Soon after the start of the American War of Independence from Britain, tension mounted between Holland and Britain, because of the Dutch’s trade with France and the American revolutionaries. In 1779 the Dutch Republic joined the First League of Armed Neutrality to seek protection from Britain. The British government saw the complications of getting embroiled in a war with Russia, Sweden and Denmark (members of the leage), and declared war on Holland in 1780. This was the beginning of the fourth, and last, Anglo-Dutch War. The Dutch’s naval capacity has been deteriorating since 1712, and their fleet was in dismal shape. With only twenty naval warships at the start of the war, the Dutch fleet was no match for the British Royal Navy. The Fourth Anglo-Dutch War resulted in ruin for the Dutch Republic that was ruled by William V, Prince of Orange. Prince William was pro British and also grandson of king George I of Great Britain. Therefore when Holland lost the war, he was blamed by the pro French elements in Dutch politics for mismanagement. The Patriots formed out of discontent for the Republic’s poor performance and in an attempt to turn around its decline.
By 1785 the Patriots threatened to overthrow the Stadholder led government, even though most people still gave their full support to the House of Orange. The same year the Patriot revolution commenced. However in 1787 they were forced out by a Prussian led force that supported William’s wife, Princess Wilhelmina daughter of Prince Augustus William of Prussia. Since its formation the Patriots associated themselves with the French revolutionaries, and fled to France.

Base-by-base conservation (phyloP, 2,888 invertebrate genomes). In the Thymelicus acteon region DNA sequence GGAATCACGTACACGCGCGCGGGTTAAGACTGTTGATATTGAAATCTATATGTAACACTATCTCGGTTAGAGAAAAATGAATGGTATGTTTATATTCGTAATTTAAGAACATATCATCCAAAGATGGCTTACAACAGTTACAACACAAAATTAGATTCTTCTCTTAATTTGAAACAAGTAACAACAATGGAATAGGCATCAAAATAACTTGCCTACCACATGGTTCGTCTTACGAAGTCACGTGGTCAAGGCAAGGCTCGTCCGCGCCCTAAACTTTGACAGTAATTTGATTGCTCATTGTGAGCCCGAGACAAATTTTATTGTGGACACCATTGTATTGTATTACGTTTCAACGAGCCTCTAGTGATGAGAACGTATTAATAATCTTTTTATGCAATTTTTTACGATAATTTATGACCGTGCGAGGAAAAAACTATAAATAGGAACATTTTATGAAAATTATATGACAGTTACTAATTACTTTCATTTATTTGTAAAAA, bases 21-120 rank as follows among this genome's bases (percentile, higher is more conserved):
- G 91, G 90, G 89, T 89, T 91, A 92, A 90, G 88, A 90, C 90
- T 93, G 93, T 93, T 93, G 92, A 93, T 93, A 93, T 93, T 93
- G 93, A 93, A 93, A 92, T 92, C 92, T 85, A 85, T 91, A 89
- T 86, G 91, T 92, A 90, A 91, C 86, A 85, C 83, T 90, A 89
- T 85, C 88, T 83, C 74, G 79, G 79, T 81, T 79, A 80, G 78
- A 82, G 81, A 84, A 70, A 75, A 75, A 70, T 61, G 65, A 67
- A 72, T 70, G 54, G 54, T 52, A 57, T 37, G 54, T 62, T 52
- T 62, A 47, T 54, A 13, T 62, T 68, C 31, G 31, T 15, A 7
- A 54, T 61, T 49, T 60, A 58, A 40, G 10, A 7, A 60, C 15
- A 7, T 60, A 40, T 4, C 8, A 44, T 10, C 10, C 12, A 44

In 1795 the Patriots returned with the full support of the French revolutionary armies. With force they took control of the Netherlands, and established the new Batavian Republic. Prince William V fled to his ally, Britain, abandoning his country to the French backed revolutionaries.
Britain now lost a strategic ally and with it access to the Cape of Good Hope. The Cape was a key midway point for ships to replenish crew and equipment on their way to important colonies in the east and far east. The British East India Company realised they had to take control of the Cape to retain access to India. Lord Baring the Chairman of the British East India Company, persuaded the British Government to intervene with a military force.
A fleet of seven Royal Navy ships was sent to the Cape under command of Vice-Admiral Elphinstone. Five were third-rate ships of the line: HMS Monarch (His/Her Majesty’s Ship, 74 guns), HMS Victorious (74 guns), HMS Arrogant (74 guns); two were 4th rate ships of the line: HMS America (64 guns) and HMS Stately (64 guns); two were 16-gun sloops: HMS Echo and HMS Rattlesnake. The fleet left Britain on the 1st of March, and reached Simon’s Bay in early June 1795. Elphinstone attempted to negotiate with the Dutch governor Sluysken, to handover the Cape Colony to Britain, but was refused. On June 14 the Dutch was unable to scorche Simon’s Towns, when 350 Royal Marines and 450 men of the 78th Highlanders infantry regiment took control of the town.